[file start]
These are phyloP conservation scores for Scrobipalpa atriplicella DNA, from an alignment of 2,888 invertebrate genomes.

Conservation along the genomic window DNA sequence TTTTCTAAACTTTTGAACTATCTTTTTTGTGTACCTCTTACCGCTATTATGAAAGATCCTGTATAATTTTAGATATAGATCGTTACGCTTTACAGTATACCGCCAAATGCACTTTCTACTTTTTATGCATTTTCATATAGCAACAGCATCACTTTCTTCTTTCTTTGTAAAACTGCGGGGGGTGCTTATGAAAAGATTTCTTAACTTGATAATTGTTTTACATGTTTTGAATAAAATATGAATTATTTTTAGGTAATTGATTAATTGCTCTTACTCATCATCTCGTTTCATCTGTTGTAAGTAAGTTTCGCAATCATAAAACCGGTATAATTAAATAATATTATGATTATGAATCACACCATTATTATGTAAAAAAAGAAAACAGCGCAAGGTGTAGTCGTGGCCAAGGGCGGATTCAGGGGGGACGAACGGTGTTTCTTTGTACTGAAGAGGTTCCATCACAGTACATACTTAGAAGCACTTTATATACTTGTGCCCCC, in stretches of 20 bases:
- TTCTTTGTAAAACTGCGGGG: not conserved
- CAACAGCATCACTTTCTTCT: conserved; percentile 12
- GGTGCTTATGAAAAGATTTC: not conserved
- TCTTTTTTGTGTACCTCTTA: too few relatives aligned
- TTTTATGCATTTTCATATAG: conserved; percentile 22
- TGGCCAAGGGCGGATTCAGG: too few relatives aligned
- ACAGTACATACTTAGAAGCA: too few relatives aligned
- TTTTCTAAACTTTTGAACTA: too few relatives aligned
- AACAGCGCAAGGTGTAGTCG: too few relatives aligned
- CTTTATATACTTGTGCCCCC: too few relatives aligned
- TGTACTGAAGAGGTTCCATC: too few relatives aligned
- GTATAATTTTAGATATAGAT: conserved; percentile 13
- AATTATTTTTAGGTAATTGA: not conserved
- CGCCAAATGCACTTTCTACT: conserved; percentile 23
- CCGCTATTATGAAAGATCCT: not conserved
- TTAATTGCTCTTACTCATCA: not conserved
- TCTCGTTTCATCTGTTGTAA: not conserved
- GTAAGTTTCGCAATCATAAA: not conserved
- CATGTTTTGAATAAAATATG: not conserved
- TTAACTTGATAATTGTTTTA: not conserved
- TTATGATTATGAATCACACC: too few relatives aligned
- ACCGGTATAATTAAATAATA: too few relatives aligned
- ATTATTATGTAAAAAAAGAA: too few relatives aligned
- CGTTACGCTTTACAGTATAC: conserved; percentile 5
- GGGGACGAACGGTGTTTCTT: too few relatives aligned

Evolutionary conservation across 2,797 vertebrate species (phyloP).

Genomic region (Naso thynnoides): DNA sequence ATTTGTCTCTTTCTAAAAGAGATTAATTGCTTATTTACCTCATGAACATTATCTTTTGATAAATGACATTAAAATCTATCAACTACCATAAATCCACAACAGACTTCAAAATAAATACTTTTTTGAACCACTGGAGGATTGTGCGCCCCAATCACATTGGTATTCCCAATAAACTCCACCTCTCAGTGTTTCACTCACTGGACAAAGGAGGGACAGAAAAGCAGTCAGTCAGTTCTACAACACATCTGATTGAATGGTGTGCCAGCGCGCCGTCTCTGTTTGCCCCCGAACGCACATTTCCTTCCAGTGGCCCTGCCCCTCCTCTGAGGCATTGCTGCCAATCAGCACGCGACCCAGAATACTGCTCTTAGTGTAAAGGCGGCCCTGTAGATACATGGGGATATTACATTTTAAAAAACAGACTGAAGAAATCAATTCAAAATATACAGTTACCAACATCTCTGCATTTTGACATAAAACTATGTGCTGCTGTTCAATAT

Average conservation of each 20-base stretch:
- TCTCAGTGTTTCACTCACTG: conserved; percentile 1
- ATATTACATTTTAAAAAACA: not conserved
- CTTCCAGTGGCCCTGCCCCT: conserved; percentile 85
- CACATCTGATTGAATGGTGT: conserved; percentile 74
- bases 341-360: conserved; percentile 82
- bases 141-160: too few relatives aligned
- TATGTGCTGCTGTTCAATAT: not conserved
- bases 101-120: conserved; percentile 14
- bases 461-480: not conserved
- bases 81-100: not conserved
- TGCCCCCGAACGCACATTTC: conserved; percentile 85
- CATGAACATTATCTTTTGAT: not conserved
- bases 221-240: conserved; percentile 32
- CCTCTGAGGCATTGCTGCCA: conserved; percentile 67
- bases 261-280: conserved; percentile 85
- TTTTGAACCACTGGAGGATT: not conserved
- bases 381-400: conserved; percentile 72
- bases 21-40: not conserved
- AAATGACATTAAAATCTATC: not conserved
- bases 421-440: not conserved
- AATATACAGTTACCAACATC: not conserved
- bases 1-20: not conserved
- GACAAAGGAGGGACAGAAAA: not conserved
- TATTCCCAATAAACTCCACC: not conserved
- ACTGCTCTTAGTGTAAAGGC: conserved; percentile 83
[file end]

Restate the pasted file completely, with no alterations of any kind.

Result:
These are phyloP conservation scores for Scrobipalpa atriplicella DNA, from an alignment of 2,888 invertebrate genomes.

Conservation along the genomic window DNA sequence TTTTCTAAACTTTTGAACTATCTTTTTTGTGTACCTCTTACCGCTATTATGAAAGATCCTGTATAATTTTAGATATAGATCGTTACGCTTTACAGTATACCGCCAAATGCACTTTCTACTTTTTATGCATTTTCATATAGCAACAGCATCACTTTCTTCTTTCTTTGTAAAACTGCGGGGGGTGCTTATGAAAAGATTTCTTAACTTGATAATTGTTTTACATGTTTTGAATAAAATATGAATTATTTTTAGGTAATTGATTAATTGCTCTTACTCATCATCTCGTTTCATCTGTTGTAAGTAAGTTTCGCAATCATAAAACCGGTATAATTAAATAATATTATGATTATGAATCACACCATTATTATGTAAAAAAAGAAAACAGCGCAAGGTGTAGTCGTGGCCAAGGGCGGATTCAGGGGGGACGAACGGTGTTTCTTTGTACTGAAGAGGTTCCATCACAGTACATACTTAGAAGCACTTTATATACTTGTGCCCCC, in stretches of 20 bases:
- TTCTTTGTAAAACTGCGGGG: not conserved
- CAACAGCATCACTTTCTTCT: conserved; percentile 12
- GGTGCTTATGAAAAGATTTC: not conserved
- TCTTTTTTGTGTACCTCTTA: too few relatives aligned
- TTTTATGCATTTTCATATAG: conserved; percentile 22
- TGGCCAAGGGCGGATTCAGG: too few relatives aligned
- ACAGTACATACTTAGAAGCA: too few relatives aligned
- TTTTCTAAACTTTTGAACTA: too few relatives aligned
- AACAGCGCAAGGTGTAGTCG: too few relatives aligned
- CTTTATATACTTGTGCCCCC: too few relatives aligned
- TGTACTGAAGAGGTTCCATC: too few relatives aligned
- GTATAATTTTAGATATAGAT: conserved; percentile 13
- AATTATTTTTAGGTAATTGA: not conserved
- CGCCAAATGCACTTTCTACT: conserved; percentile 23
- CCGCTATTATGAAAGATCCT: not conserved
- TTAATTGCTCTTACTCATCA: not conserved
- TCTCGTTTCATCTGTTGTAA: not conserved
- GTAAGTTTCGCAATCATAAA: not conserved
- CATGTTTTGAATAAAATATG: not conserved
- TTAACTTGATAATTGTTTTA: not conserved
- TTATGATTATGAATCACACC: too few relatives aligned
- ACCGGTATAATTAAATAATA: too few relatives aligned
- ATTATTATGTAAAAAAAGAA: too few relatives aligned
- CGTTACGCTTTACAGTATAC: conserved; percentile 5
- GGGGACGAACGGTGTTTCTT: too few relatives aligned

Evolutionary conservation across 2,797 vertebrate species (phyloP).

Genomic region (Naso thynnoides): DNA sequence ATTTGTCTCTTTCTAAAAGAGATTAATTGCTTATTTACCTCATGAACATTATCTTTTGATAAATGACATTAAAATCTATCAACTACCATAAATCCACAACAGACTTCAAAATAAATACTTTTTTGAACCACTGGAGGATTGTGCGCCCCAATCACATTGGTATTCCCAATAAACTCCACCTCTCAGTGTTTCACTCACTGGACAAAGGAGGGACAGAAAAGCAGTCAGTCAGTTCTACAACACATCTGATTGAATGGTGTGCCAGCGCGCCGTCTCTGTTTGCCCCCGAACGCACATTTCCTTCCAGTGGCCCTGCCCCTCCTCTGAGGCATTGCTGCCAATCAGCACGCGACCCAGAATACTGCTCTTAGTGTAAAGGCGGCCCTGTAGATACATGGGGATATTACATTTTAAAAAACAGACTGAAGAAATCAATTCAAAATATACAGTTACCAACATCTCTGCATTTTGACATAAAACTATGTGCTGCTGTTCAATAT

Average conservation of each 20-base stretch:
- TCTCAGTGTTTCACTCACTG: conserved; percentile 1
- ATATTACATTTTAAAAAACA: not conserved
- CTTCCAGTGGCCCTGCCCCT: conserved; percentile 85
- CACATCTGATTGAATGGTGT: conserved; percentile 74
- bases 341-360: conserved; percentile 82
- bases 141-160: too few relatives aligned
- TATGTGCTGCTGTTCAATAT: not conserved
- bases 101-120: conserved; percentile 14
- bases 461-480: not conserved
- bases 81-100: not conserved
- TGCCCCCGAACGCACATTTC: conserved; percentile 85
- CATGAACATTATCTTTTGAT: not conserved
- bases 221-240: conserved; percentile 32
- CCTCTGAGGCATTGCTGCCA: conserved; percentile 67
- bases 261-280: conserved; percentile 85
- TTTTGAACCACTGGAGGATT: not conserved
- bases 381-400: conserved; percentile 72
- bases 21-40: not conserved
- AAATGACATTAAAATCTATC: not conserved
- bases 421-440: not conserved
- AATATACAGTTACCAACATC: not conserved
- bases 1-20: not conserved
- GACAAAGGAGGGACAGAAAA: not conserved
- TATTCCCAATAAACTCCACC: not conserved
- ACTGCTCTTAGTGTAAAGGC: conserved; percentile 83